Ferns

Ferns really come into their own at this time of year, looking fresh and lovely while many flowering plants are dying back. I’m finding them hard to identify though! Two easy ones are maidenhair spleenwort and wall rue, both small but impressive for their ability to cling to seemingly bare walls. Male fern and soft shield fern…

October 1st

In the vegetable patch, plenty of weeds are enjoying the autumn sunshine. Daisies, foxgloves, catsear and nipplewort are still in flower in the grounds of Moorhaven while the hedgerows sport a mix of late specimens of summer flowers, like campions and rough chervil, and autumn flowering cyclamens, marjoram and water pepper. The cyclamen is an…

More things that look like cow parsley

Wild angelica is majestic in late summer. Tall and strong like hemlock water dropwort (which is over now), it grows in similarly damp places. There are several specimens beside the small stream where Leigh Lane meets Wrangaton Road. Apart from the late flowering season, distinguishing features are baggy sheaths where the leaf stalks meet the main…

The end of August

A mix of late-summer flowers and autumnal fruits, with hedge bindweed stealing the show. Climbers like bryony and vetch are still hanging on, while persicaria, knotgrass, knapweed and the magically-named enchanter’s nightshade are in their prime. Early traces of autumn include blackberries, rose hips, hazelnuts and dandelion clocks.

Docks

I’ve been trying to tell apart the different docks and it is getting easier as the fruits develop. Four species are common around here. Broad-leaved dock is the most familiar and probably the one you reach for to neutralise nettle stings. Note the frilly ‘tepals’ around the fruit or ‘wart’. Curled dock has distinctly curled…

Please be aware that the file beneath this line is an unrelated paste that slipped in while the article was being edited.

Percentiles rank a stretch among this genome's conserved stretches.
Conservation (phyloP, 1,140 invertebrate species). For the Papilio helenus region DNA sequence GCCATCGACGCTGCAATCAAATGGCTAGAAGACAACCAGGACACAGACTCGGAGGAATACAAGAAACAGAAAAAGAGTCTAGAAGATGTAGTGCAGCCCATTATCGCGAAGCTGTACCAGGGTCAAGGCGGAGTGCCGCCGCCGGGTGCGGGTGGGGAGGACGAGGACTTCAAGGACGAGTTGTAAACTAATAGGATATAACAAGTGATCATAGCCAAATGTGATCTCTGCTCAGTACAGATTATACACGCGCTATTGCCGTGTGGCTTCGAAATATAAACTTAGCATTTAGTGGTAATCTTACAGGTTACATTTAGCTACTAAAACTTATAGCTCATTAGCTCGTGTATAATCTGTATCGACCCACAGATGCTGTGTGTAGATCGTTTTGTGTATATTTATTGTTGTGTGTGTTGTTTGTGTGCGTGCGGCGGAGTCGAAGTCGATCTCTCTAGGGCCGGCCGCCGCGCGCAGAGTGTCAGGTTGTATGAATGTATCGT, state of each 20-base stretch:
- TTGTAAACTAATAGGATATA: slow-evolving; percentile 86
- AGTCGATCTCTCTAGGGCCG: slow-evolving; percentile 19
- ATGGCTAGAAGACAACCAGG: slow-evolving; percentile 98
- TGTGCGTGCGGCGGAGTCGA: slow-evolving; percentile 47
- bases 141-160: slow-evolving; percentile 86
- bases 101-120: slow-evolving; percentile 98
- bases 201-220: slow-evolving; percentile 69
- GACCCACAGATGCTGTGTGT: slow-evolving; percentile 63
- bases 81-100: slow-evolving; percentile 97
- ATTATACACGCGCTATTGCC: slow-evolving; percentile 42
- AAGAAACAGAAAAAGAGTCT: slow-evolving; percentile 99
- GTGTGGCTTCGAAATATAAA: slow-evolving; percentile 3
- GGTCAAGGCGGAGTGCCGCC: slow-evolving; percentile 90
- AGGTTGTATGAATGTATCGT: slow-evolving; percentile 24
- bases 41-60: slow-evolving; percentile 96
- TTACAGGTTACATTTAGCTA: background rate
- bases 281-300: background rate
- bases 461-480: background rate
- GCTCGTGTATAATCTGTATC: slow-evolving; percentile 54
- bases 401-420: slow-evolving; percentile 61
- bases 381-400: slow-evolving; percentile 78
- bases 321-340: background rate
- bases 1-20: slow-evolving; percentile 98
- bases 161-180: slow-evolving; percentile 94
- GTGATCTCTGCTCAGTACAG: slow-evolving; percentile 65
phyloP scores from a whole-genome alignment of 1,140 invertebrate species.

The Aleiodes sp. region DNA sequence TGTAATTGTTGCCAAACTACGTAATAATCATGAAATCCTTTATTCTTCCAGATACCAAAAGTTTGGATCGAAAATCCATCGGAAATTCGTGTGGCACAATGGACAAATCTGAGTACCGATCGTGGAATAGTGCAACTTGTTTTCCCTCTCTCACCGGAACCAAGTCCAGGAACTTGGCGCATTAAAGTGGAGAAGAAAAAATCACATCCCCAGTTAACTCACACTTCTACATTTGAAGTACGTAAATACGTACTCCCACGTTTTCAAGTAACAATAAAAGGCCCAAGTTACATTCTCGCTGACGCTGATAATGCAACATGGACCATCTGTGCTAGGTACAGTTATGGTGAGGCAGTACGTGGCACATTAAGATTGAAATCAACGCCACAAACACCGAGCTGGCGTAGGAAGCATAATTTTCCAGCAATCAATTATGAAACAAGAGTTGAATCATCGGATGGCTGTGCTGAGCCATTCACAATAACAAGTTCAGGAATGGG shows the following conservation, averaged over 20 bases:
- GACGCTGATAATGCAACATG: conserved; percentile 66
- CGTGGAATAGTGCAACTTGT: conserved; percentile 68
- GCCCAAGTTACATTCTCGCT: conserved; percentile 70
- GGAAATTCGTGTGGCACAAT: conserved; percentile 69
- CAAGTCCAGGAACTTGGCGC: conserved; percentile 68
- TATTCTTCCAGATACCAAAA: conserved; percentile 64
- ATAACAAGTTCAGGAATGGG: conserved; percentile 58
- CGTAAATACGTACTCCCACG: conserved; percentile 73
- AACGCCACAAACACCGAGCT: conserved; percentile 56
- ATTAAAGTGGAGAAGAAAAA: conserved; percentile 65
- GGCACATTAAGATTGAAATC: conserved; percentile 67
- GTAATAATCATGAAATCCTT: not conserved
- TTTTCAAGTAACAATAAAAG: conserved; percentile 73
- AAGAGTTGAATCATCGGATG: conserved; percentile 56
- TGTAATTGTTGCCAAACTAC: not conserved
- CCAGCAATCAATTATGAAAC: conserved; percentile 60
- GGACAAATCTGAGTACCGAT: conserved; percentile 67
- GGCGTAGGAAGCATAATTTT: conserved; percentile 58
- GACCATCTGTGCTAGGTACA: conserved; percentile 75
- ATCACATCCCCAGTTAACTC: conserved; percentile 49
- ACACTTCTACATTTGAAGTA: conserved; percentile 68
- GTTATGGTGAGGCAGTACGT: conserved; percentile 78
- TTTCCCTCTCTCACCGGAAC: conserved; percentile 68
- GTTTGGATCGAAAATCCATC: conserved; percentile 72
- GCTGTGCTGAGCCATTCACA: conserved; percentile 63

Flowers, fruits and flies

Lots of pink on the last day of July: rosebay willowherb and great willowherb,  brambles, buddleia,   knapweed, anad persicaria. Hogweed provides food and shelter for numerous insects, including this bee-mimicking drone fly and a relative of the house fly called graphomyia. These caterpillars emerging from their silky nest are larvae of the parsnip moth. Their usual host…

Biodiversity

I counted over 90 different species currently flowering between Moorhaven and Green Lane, starting with the weeds in our garden (1-36), progressing to Moorhaven communal gardens where Perforate St John’s Wort (37) and Dark Mullein (38) were growing in a weedy border (they could have been planted there originally), and then via Wrangaton Road to the…

Dandelions

Dandelions can reproduce asexually, without pollination, which means that a random mutation can create a new ‘microspecies’. There are several hundred of these microspecies but all have the familiar yellow flowers, toothed leaves and sappy stems. Despite their reputation as a persistent weed, dandelions have benefits for gardens attracting bees, moths and butterflies, particularly early in…

June

June flew by too fast! New arrivals in the hedgerows were bistort and common valerian and numerous yellow flowers like dandelions. I’ll deal with those in another blog. Figwort has interesting flowers but is easy to overlook among the luxuriant summer growth Black medick and lesser trefoil growing side by side makes it easy to spot their differences. Note the cylindrical clusters of seeds…

the end of May

It’s all change as spring gives way to summer, the bluebells give a final flourish and the bracken unfurls. Campions, buttercups and cow parsley are at their best and pink purslane is still going strong. Look out for garlands of tiny black bryony flowers   You can pick the top few leaves of young stinging…

Things that look like cow parsley, part 2

Cow parsley is almost over and is gradually being superseded by rough chervil. Rough chervil has similar flowers, and bracteoles but no bracts as with cow parsley. Its distinctive characteristics are hairy stems that are often purple – cow parsley stems are smooth and green – and drooping flower buds. Ground elder is dominating the…